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Question

BunksBunks VeteranAustralia Veteran

What are we (beyond the conceptual) and why are we here?

Comments

  • BunksBunks Veteran Australia Veteran
    edited October 2

    Form = cause and effect. I guess we can agree on that. At a gross level a combination of daddy’s sperm and mum’s eggs. Plus all the food we’ve eaten and liquid drink.

    What about feeling, perception, volitional formations and consciousness? From where have these manifested?

  • BunksBunks Veteran Australia Veteran

    Are they just products of form or is form a product of them?

  • KeromeKerome Love, love is mystery The Continent Veteran

    Thich Nhat Hanh says in No Death, No Fear that we are conditioned arising — we manifest when the conditions are right for us to do so. Of course we have our ancestors, and if you think about your childhood compared to how you are now, you’ll notice a difference in how you relate to thoughts and emotions. We are evolving beings, your whole body refreshes its cells every few years.

    Bunks
  • lobsterlobster Veteran Veteran

    @Bunks said:
    What about feeling, perception, volitional formations and consciousness? From where have these manifested?

    Part of the answer is in the aggregates.
    http://buddhismteacher.com/five_aggregates.php

    Buddhism does not require ‘god done it and knows best' displacement.

    @Bunks said:
    What are we (beyond the conceptual) and why are we here?

    In the spirit of your question I would suggest 'life meaning' is absent. It is an arising without a plan for an immortal soul. However we are not reduced to nihilism. Quite the contrary.

    We can make the very best existence for ourselves and others. That is a high calling and purpose:

    • Harmonise rather than fight the karmic arising :)
    • Be kind, wise and ‘most excellent’ ;)
    • Share our humanity, life strategies and (where available) awakenings ... <3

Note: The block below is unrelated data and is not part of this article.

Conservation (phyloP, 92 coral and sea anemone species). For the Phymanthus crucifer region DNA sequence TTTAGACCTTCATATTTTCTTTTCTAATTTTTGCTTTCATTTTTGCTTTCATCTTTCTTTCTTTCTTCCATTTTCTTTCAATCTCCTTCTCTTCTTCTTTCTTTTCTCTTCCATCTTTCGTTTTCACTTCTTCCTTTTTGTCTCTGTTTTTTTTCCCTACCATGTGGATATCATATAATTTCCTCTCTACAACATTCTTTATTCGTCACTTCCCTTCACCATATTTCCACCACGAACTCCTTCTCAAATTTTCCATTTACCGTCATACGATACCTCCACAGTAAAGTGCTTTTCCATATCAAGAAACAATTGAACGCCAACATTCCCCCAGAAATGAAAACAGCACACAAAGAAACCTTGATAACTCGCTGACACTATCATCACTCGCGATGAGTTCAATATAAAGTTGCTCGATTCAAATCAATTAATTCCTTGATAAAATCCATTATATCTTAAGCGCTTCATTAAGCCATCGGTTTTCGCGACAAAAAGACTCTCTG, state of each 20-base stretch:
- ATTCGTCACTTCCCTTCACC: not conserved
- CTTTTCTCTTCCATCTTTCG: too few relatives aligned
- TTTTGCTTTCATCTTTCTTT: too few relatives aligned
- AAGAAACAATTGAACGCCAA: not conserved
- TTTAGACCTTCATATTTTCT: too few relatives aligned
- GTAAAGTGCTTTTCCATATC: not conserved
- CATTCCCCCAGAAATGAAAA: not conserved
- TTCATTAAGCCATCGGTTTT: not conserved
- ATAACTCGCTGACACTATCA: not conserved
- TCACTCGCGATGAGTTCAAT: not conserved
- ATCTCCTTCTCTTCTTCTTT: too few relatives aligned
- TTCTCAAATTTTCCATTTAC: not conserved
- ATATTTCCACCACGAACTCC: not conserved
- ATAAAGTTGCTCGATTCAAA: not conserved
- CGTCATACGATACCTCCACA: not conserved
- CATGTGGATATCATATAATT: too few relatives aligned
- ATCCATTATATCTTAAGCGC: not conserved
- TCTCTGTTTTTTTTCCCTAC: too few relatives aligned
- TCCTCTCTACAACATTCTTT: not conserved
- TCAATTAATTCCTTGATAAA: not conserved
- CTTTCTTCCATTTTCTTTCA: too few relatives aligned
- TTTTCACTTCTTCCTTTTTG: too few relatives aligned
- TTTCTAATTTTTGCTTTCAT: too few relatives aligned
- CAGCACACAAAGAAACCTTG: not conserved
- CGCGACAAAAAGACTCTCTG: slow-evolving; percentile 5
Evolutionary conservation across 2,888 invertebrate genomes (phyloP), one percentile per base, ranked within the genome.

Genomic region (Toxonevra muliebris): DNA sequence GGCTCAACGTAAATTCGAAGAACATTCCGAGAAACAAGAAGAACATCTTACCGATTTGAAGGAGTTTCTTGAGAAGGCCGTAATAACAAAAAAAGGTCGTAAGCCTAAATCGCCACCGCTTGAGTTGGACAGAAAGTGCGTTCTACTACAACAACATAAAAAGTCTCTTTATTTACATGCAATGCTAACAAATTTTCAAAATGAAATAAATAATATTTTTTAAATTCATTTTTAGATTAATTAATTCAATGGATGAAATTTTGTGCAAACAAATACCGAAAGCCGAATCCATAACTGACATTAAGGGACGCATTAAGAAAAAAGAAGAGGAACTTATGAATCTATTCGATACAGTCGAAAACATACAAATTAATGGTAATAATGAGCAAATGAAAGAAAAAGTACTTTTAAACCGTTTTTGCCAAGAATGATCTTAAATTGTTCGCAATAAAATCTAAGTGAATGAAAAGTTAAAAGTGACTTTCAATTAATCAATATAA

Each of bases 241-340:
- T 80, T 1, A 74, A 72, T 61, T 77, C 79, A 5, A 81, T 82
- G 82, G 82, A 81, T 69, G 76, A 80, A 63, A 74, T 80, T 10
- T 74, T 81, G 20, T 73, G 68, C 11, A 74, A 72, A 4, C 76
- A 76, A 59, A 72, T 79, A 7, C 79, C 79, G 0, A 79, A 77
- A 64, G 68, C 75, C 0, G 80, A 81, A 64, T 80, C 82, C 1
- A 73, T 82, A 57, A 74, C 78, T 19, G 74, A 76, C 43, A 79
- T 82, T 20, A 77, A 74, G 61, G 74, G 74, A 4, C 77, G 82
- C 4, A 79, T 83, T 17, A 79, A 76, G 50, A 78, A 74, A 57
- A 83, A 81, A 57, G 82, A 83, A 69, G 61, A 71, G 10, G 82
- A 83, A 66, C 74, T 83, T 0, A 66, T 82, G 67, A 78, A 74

We can know and experience our emptiness. We can increase in emptiness, decrease in clinging to being, becoming and the machinations of samsara ... In this sense we are here to befriend ...

    personadamcrossleyBunksVastmind
  • personperson Don't believe everything you think the void Veteran
    edited October 2

    @Bunks said:
    What are we (beyond the conceptual)

    IMO its best to say we don't totally know. We understand the physical body/brain fairly well. I don't think we understand the experiential mind much at all, even to the point where people argue that experience is just an illusion. I'm not necessarily saying the mind and brain are made up of different stuff (substance dualism), it may be that the experience of mind is completely a product of the brain, but currently we have no explanation for how or why it arises. It often isn't even a question neuroscience considers.
    https://samharris.org/the-mystery-of-consciousness/
    https://samharris.org/the-mystery-of-consciousness-ii/

    and why are we here?

    I don't know if there really is a reason in the cosmic sense, but we are here, so it up to us to make the most of it. There are better and worse ways of being and there are many ways to be beneficial, to be on the whole a more positive force in the world rather than a negative one. The exact details of what that is and how to do it has been the focus and effort of generations of wise and virtuous people. Many aspects of the world and people are situational and change over time so the needs and solutions change along with them and many aspects are more universal and stable.